Using back-to-back testing in the telecom industry

First, let’s have a “helicopter view” on what comparative test provides and which cases are appropriate for back-to-back in Telecom industry. Most commonly, comparative testing is used in the case of the full replacement of OSS/BSS solution, which is absolutely crucial for any Telecom business. Rarely, new version of existing OSS/BSS is installing and requires verification.
4 November 2014
Quality assurance
The article by Julia Ilyushenkova
Head of Telco and Web applications testing department

First, let’s have a “helicopter view” on what comparative test provides and which cases are appropriate for back-to-back in Telecom industry.

Most commonly, comparative testing is used in the case of the full replacement of OSS/BSS solution, which is absolutely crucial for any Telecom business. Rarely, new version of existing OSS/BSS is installing and requires verification.

Comparative testing checks two identical OSS/BSS with the same input data in order to reveal incorrect data processing.

Three main goals to use comparative tests

  1. Detection of functional defects in Rating and Billing systems;
  2. Detection of migration errors when user data transferred from one system to another;
  3. Configuration defects identification (setting tariffs in both systems).

The general workflow for comparative test (proposed by the author while implementing projects in Telecom) is shown at the picture below.

As you can see, two identical systems are required for the testing process: the master (“Golden”) and the test system itself.

Sometimes the input data for “Golden” system cannot be accepted by the test system without additional pre-processing. Then, test data must undergo further conversion phase for compatibility with the test system. After getting results from both systems, they have to be compared – the essence of comparative test – that is, as a rule, an automated process implemented independently from environments. The final step is an empirical data analysis activity that is performed by the tester.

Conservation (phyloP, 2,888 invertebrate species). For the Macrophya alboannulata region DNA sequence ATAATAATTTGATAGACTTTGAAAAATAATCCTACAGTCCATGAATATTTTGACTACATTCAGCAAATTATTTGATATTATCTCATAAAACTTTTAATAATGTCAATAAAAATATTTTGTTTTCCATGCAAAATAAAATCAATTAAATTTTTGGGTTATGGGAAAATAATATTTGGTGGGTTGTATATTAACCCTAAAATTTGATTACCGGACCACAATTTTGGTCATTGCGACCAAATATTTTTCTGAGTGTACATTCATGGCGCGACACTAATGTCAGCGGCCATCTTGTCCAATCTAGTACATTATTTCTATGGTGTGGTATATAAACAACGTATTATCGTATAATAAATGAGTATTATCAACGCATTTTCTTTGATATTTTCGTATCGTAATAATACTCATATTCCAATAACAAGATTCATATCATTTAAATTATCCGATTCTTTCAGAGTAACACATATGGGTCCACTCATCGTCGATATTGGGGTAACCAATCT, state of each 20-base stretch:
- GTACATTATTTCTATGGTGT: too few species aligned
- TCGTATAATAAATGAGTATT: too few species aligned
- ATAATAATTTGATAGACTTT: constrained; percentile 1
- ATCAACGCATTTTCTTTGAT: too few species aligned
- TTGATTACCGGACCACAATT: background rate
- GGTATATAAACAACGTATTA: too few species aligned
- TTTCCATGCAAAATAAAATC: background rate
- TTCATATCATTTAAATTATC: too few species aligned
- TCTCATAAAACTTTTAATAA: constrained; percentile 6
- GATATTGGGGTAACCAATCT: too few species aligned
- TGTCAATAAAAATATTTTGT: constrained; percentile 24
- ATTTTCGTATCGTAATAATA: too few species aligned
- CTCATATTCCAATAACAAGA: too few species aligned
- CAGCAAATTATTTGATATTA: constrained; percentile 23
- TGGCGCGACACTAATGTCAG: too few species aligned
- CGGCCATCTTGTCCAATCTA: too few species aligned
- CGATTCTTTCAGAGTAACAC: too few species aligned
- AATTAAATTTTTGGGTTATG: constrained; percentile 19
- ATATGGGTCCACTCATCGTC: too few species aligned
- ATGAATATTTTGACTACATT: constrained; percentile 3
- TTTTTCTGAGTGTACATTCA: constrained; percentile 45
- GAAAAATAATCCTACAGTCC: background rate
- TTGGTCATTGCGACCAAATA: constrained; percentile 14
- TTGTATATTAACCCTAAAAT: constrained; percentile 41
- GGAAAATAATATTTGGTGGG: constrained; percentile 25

When we analyze the efficiency of comparative test regarding OSS/BSS solutions on real Telecom projects, we must have a critical view and list some of the shortcomings:

  • The test involves a lot of empirical work, which is difficult to automate (final stages of divergence analysis are performed manually).
  • During late iterations of the test, a lot of records with numerical discrepancy that cannot be considered as defects can be revealed. These records must be filtered from comparison
  • Sometimes the test indicates good results while in reality the situation is bad. For instance, during the collection of final statistics, two critical defects might neutralize each other when one of them increases and the other decreases the final amount.
  • Completely relevant comparative test should be performed for at least one full billing period (about one month), which is not usually the case as the test lasts less than 30 days.

As for the billing systems comparative tests requires achieving a sufficiently high level of coincidence of the output results for both systems (for instance, 99.99%). Achieving this result is a bit tricky, due to the following factors:

  • Different rounding of floating-point data in two systems;
  • Incorrect development of mapping tables (service A in the system 1 corresponds to service B in the system 2);
  • Different order of records processing in two systems may lead to divergence in tariff discounts application;
  • Peculiarity of some data types in database (example – rating results for call forwarding);
  • Dynamism of the master (“Golden”) environment. In the real life, clients are frequently changing tariff plans, phone numbers, SIM-cards, contract statuses etc. It’s almost impossible to synchronize all these changes in the test system;
  • Confirmed changes in business-logic, that is the differences in behavior between the two systems envisaged by Telecom operator requirements to the new system;
  • Uncertainty and indistinctness of the system requirements;
  • Inability to implement the requirements of the system under test.

All these factors lead to numerical discrepancies in the results, which may be up to 25% from reference values.

Nevertheless, based on my experience I would advise implementing back-to-back testing due to the many advantages that this method provides:

  • High level of test coverage for the system;
  • The opportunity to get additional metrics of the system quality;
  • Availability of implementing migration and configuration tests, not only functional tests;
  • High automation level of the testing process.

This is confirmed by the picture below illustrating results of several testing iterations on a real Telecom project.

These statistics contains three metrics:

  1. Defects – the number of functional, integration and configuration defects in the test system
  2. Discrepancy in records, % – the percentage of data units which gave different output results, relative to the originally loaded amount
  3. Discrepancy in amounts, % – the ratio of the total discrepancies amount between the master and the test system relative to the total amount of charges in the master system


We can note high efficiency of this type of test in relation to OSS/BSS. A good practice is to use a back-to-back test together with other traditional strategies for testing, since they are not mutually exclusive and able to detect defects of different classes of the same functionality. You should also keep in mind that an adequate strategy must be developed for back-to-back tests, taking into account all advantages and shortcomings presented in the article.

The article was published at SoftwareTestingMagazine.

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